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FCC Says Verizon Can't Block Tethering Apps

By - Source: via Engadget | B 32 comments

Verizon can't block tethering apps for 4G LTE customers.

The FCC has ruled that Verizon is not allowed to block users from using tethering applications to create their own 4G WiFi hotspots. The Federal Communications Commission on Tuesday announced that Verizon had settled with the regulator over an investigation into whether the carrier was complying with FCC rules and allowing customers to 'freely use the devices and applications of their choosing.'

Verizon had previously been preventing users from using applications to set up their own 4G LTE hotspots. However, because the carrier's 4G LTE service is on the C Block spectrum, the company is forced to abide by the C Block rules. Specifically, FCC rules for licensees offering service on C Block spectrum "shall not deny, limit, or restrict the ability of their customers to use the devices and applications of their choice on the licensee's C Block network." According to this rule, blocking customers from downloading tethering applications isn't allowed.

"Today's action demonstrates that compliance with FCC obligations is not optional," said FCC Chairman Julius Genachowski. "The open device and application obligations were core conditions when Verizon purchased the C-block spectrum. The massive innovation and investment fueled by the Internet have been driven by consumer choice in both devices and applications. The steps taken today will not only protect consumer choice, but defend certainty for innovators to continue to deliver new services and apps without fear of being blocked."

Prior to the settlement with the FCC, Verizon was blocking customers from using tethering apps and instead required those that wanted to tether pay $20 extra for the company's 'Mobile Broadband Connect' service. The carrier was afraid that people would use tethering apps to get out of paying that charge.

Verizon Wireless has agreed to pay $1.25 million to put an end to the investigation. The company has also committed to notifying the Google Play Store that it no longer objects to the availability of the tethering applications to C-Block network customers.

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  • 23 Hide
    Inferno1217 , August 1, 2012 8:03 PM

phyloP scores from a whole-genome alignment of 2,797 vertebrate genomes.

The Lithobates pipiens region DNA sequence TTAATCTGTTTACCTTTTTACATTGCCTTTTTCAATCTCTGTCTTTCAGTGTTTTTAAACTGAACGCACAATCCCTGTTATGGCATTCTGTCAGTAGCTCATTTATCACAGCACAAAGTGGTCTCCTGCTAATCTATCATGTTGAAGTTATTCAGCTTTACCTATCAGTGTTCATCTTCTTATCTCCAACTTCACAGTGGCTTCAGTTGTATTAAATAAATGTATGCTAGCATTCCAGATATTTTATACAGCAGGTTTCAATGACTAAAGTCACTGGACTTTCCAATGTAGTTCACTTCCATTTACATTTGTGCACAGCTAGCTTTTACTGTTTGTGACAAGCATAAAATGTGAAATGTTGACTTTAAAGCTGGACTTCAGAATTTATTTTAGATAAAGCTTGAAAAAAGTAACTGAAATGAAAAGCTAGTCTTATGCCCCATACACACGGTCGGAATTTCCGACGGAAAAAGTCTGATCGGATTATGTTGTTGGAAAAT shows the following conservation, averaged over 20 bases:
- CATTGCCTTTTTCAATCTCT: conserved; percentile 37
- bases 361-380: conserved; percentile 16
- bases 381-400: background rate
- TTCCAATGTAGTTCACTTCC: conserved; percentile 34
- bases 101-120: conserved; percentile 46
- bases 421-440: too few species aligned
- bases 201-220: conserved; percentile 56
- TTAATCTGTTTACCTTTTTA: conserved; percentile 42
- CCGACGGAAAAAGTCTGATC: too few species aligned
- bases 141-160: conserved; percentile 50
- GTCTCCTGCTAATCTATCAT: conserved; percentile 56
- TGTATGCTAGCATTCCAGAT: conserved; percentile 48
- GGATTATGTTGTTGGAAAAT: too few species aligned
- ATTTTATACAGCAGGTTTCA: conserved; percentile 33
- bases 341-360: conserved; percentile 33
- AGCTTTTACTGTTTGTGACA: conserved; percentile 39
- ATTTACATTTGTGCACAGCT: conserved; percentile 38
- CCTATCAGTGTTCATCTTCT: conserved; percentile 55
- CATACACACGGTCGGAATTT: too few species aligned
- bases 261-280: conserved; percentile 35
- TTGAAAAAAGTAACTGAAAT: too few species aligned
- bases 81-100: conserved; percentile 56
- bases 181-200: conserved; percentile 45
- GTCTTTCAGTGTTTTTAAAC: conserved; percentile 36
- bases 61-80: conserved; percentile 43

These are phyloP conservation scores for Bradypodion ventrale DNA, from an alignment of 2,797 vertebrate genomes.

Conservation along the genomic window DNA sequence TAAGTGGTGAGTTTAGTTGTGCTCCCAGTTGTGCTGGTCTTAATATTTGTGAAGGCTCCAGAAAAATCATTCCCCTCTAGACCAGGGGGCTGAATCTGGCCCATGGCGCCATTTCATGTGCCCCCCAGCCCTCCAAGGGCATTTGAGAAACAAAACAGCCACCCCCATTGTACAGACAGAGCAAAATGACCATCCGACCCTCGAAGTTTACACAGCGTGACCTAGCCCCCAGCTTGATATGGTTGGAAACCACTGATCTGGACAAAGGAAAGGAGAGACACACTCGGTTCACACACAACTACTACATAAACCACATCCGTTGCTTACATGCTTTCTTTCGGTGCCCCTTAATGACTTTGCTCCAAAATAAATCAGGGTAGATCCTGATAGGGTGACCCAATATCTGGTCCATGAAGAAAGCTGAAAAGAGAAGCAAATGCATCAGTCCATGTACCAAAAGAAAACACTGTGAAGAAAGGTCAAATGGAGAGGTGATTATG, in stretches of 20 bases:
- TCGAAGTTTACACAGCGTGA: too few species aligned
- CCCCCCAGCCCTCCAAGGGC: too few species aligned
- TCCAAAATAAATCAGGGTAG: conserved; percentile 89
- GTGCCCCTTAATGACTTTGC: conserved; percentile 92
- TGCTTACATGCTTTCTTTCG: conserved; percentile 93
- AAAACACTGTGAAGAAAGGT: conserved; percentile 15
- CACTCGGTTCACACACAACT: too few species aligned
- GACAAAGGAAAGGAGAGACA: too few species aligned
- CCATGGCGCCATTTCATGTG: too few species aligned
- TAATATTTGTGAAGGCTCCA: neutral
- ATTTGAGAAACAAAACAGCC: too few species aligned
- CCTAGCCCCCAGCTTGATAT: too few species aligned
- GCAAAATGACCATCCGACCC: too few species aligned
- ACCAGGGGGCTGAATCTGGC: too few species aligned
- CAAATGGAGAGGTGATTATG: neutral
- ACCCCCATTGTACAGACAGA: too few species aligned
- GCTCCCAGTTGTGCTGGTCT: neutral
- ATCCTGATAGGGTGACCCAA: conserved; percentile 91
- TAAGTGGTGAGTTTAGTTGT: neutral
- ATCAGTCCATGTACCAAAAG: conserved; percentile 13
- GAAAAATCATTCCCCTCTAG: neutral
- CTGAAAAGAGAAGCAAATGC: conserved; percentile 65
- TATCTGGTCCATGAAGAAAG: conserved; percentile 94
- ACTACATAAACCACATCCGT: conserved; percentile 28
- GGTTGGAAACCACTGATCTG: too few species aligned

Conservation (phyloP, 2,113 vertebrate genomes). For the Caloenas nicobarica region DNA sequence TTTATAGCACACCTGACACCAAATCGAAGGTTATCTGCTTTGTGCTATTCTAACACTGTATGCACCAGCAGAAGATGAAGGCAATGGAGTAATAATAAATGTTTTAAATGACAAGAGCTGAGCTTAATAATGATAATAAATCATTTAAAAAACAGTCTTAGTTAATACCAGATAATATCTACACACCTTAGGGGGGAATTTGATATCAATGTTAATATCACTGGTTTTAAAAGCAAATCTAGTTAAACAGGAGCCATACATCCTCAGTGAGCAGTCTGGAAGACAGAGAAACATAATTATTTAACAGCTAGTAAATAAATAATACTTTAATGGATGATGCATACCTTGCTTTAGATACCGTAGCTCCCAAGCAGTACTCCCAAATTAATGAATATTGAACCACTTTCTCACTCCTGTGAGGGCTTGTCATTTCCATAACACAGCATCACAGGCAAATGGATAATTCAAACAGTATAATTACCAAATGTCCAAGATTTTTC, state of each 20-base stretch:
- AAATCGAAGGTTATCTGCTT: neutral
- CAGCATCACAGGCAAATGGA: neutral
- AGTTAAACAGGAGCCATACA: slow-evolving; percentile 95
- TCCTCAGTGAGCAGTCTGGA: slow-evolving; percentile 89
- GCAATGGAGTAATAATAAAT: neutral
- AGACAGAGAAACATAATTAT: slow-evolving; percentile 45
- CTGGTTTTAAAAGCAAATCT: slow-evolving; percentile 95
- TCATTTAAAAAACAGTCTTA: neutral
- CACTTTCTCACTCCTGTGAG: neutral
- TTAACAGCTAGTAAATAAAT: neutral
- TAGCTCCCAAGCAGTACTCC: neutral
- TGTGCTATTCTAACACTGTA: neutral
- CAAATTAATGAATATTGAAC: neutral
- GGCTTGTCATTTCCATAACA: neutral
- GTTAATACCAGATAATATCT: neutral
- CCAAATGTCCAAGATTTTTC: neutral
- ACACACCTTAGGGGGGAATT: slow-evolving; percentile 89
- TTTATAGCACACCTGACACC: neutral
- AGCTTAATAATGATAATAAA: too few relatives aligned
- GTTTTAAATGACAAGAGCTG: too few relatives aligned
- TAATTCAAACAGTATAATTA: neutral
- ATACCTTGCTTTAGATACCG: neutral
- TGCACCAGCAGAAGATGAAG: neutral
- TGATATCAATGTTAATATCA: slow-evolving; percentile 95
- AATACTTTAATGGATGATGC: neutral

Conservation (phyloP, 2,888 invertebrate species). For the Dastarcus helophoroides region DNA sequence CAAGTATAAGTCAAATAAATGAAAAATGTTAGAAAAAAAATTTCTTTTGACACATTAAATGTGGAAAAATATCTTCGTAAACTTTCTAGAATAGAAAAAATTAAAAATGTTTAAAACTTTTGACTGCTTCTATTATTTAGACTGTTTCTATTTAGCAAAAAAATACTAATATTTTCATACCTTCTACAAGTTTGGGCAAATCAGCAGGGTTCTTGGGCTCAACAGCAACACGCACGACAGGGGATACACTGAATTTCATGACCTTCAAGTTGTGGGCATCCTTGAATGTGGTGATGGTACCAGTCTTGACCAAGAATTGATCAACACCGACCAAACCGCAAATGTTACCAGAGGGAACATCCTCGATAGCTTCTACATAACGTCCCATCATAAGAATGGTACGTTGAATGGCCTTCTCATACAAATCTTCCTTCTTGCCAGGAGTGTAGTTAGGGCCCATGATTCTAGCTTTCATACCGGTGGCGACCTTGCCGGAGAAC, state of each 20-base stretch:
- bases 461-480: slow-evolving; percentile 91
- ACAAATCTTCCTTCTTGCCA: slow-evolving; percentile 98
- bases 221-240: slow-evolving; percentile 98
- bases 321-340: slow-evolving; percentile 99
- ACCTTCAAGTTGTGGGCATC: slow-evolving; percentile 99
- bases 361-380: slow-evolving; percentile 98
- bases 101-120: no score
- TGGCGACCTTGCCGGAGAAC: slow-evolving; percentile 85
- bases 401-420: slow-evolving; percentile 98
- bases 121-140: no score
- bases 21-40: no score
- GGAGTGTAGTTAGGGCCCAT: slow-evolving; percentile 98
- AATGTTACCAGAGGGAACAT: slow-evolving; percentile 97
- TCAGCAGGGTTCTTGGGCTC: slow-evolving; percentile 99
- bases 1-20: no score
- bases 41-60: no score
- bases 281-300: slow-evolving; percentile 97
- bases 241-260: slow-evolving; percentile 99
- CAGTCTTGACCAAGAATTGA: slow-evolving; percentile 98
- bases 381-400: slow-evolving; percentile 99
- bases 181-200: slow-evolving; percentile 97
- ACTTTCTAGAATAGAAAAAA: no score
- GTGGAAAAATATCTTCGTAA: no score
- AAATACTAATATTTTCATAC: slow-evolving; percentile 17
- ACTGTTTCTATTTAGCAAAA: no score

FCC FTW
  • 10 Hide
    endif , August 1, 2012 8:08 PM
    Thank god. This has been the only thing that I have absolutely despised about Verizon's network. Now I can use SVTP in peace.
  • 10 Hide
    endif , August 1, 2012 8:30 PM
    thebigt42I am assuming this also applies to "ALL" Verizon devices not just android based...As in IOS based devices.


    Don't hold your breath for too long. This ruling stop's carriers from blocking "Third party apps" from unlocking tethering capabilities. Apple does not allow third party apps to unlock tethering capability on your iDevices.
Other Comments
  • 23 Hide
    Inferno1217 , August 1, 2012 8:03 PM
    FCC FTW
  • 10 Hide
    endif , August 1, 2012 8:08 PM
    Thank god. This has been the only thing that I have absolutely despised about Verizon's network. Now I can use SVTP in peace.
  • -2 Hide
    thebigt42 , August 1, 2012 8:25 PM
    I am assuming this also applies to "ALL" Verizon devices not just android based...As in IOS based devices.
  • 6 Hide
    stevenrix , August 1, 2012 8:27 PM
    and debuting with AT&T soon enough hopefully.
  • 10 Hide
    endif , August 1, 2012 8:30 PM
    thebigt42I am assuming this also applies to "ALL" Verizon devices not just android based...As in IOS based devices.


    Don't hold your breath for too long. This ruling stop's carriers from blocking "Third party apps" from unlocking tethering capabilities. Apple does not allow third party apps to unlock tethering capability on your iDevices.
  • -4 Hide
    thebigt42 , August 1, 2012 8:32 PM
    endifDon't hold your breath for too long. This ruling stop's carriers from blocking "Third party apps" from unlocking tethering capabilities. Apple does not allow third party apps to unlock tethering capability on your iDevices.

    What Apple does not know wont hurt them ;P I was more concerned with the carrier my device is connected to
  • 8 Hide
    dirgle , August 1, 2012 8:40 PM
    thebigt42I am assuming this also applies to "ALL" Verizon devices not just android based...As in IOS based devices.

    Not unless there is a 4g iOS device on the market we don't know about. This ruling is only for the 4G spectrum. Verizon can still do as it pleases with 3g and under.
  • 3 Hide
    g00fysmiley , August 1, 2012 9:07 PM
    government regulation at work helping protect consumers as it should be
  • 3 Hide
    teh_chem , August 1, 2012 9:14 PM
    I know virtually no one uses Virgin Mobile, but many users (myself included) have speculated that they have implemented something in their network where if you enable wifi hot-spot capability on your device (previously allowed, but now only allowed with an added paid feature and only on two of their supported handsets), your phone would magically lose all ability to connect to VM's data network, and you had to do a factory reset to get data connectivity back.

    Note--this was on vanilla handsets, not rooted/flashed. So while providers cannot block the use of 3rd party apps, no doubt they can still play games should they suspect you are tethering against some contractual agreement.

    What i don't understand is so long as I'm using the allotted amount of data in a month as allowed by my contract, what does it matter to my provider how I'm using it? i.e., instead of writing emails on my crappy phone interface, why not open up a wifi hotspot and write emails on my (slightly better) tablet interface? Or my laptop? The data impact is essentially zero (okay, not exactly, but to the extent of practicality, it's zero). So who cares how I use the data? Oh, that's right, because providers are also trying to get you to buy their hotspot packages, external from your phone contracts...